Veterans' Education Benefits

Comparison of Federal Assistance Awarded to Veteran and Nonveteran Students Gao ID: GAO-02-368 February 28, 2002

The Montgomery GI Bill provides a monthly stipend to pay postsecondary education expenses for veterans and eligible service members. Concerns have been raised about whether GI benefits adequately cover educational costs and whether the receipt of GI benefits affects other federal financial assistance available to postsecondary students under Title IV of the Higher Education Act and the Internal Revenue Code. Under Title IV, GI benefits do not affect the amount of aid veterans receive under the Pell grant and subsidized Stafford loan programs but may affect the amount they receive in unsubsidized loans and through campus-based aid programs. Depending on the program, GI benefits may be considered as another source of financial assistance for students, which may decrease a veteran student's financial need and thus the amount of need-based aid provided. With regard to available federal tax incentives, the receipt of GI benefits does not preclude veterans from claiming such benefits but may affect the amount they would be eligible to claim. On average, veterans and nonveterans with comparable characteristics are awarded similar amounts of federal Title IV aid. When GI benefits are included, the total amount of federal assistance is greater for veterans than it is for nonveterans. Moreover, veterans' total aid, including Pell Grants, Stafford loans, and GI benefits has a lower proportion of loans compared with nonveterans' packages. On average, veteran students received slightly lower average campus-based aid awards than did nonveteran dependent students, but they received more than nonveteran independent students at four-year institutions. The actual amount of HOPE and Lifetime Learning tax credits by veteran and nonveteran students is unknown. However, the amount of tuition and fees paid, amount of GI benefits and grant aid received, and family income and taxes owed will affect the amount of tax credit one may claim.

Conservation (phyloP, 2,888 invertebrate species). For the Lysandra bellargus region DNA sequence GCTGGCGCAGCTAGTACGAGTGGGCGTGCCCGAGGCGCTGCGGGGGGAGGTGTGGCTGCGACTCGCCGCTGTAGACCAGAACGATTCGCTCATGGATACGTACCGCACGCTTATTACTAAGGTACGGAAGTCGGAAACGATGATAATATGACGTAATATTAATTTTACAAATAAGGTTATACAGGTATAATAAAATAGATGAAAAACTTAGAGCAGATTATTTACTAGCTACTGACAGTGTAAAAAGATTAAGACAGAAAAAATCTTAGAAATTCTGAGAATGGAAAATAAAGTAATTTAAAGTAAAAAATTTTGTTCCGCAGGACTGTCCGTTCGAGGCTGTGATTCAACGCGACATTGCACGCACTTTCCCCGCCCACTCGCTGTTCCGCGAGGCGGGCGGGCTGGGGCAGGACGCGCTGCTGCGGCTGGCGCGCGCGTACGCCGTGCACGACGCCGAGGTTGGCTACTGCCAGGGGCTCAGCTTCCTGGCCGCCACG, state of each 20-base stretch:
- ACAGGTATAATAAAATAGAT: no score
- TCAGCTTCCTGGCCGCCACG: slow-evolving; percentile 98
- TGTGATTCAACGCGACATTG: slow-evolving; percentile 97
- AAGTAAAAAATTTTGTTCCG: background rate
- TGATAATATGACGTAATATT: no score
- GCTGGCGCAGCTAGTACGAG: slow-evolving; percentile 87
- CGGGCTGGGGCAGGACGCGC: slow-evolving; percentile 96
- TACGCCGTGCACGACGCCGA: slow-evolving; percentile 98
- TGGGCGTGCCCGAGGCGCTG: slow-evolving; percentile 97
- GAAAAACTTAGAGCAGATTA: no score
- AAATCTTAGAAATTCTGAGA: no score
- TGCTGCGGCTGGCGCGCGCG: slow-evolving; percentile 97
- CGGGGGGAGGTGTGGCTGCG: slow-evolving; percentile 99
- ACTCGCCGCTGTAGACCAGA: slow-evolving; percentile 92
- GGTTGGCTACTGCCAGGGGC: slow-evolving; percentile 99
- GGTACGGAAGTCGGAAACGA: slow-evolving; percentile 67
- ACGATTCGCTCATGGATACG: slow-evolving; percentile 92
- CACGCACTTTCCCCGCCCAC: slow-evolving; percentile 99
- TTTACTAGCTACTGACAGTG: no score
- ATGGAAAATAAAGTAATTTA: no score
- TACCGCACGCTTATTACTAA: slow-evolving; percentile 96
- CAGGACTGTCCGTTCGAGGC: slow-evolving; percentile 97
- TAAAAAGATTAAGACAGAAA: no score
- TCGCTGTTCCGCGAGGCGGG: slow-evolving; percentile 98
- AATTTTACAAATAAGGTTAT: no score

The Justia Government Accountability Office site republishes public reports retrieved from the U.S. GAO These reports should not be considered official, and do not necessarily reflect the views of Justia.